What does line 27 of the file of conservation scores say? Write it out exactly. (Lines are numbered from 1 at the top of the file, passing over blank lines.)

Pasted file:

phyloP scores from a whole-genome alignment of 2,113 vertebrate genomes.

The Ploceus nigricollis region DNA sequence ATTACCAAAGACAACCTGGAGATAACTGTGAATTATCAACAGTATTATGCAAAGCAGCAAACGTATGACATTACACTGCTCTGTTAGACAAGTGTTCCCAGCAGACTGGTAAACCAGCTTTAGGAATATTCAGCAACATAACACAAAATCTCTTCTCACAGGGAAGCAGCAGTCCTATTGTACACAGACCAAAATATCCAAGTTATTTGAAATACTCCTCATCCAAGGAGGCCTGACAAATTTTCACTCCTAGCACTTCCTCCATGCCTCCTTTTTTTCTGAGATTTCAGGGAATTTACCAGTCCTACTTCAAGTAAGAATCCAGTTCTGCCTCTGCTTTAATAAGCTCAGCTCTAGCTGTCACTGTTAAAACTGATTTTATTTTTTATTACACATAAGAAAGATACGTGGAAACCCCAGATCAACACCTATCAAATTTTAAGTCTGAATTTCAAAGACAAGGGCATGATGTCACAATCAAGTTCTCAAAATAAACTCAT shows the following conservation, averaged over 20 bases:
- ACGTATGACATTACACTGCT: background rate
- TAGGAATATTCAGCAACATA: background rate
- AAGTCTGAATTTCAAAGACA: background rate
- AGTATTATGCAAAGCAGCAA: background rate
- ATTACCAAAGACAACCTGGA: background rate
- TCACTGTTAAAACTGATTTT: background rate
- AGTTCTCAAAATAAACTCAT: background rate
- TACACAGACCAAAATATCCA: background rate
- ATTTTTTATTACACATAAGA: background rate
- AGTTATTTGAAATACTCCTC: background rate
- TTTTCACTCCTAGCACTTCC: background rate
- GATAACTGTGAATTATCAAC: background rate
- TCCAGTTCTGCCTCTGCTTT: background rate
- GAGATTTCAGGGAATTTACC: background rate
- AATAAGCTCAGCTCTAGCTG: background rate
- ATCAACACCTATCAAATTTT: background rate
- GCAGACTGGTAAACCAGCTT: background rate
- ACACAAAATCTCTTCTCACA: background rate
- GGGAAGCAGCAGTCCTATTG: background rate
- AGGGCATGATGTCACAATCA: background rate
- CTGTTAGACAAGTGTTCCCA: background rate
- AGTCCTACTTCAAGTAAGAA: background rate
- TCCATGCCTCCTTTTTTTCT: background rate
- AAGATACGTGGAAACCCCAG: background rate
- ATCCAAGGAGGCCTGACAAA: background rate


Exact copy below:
- ATCCAAGGAGGCCTGACAAA: background rate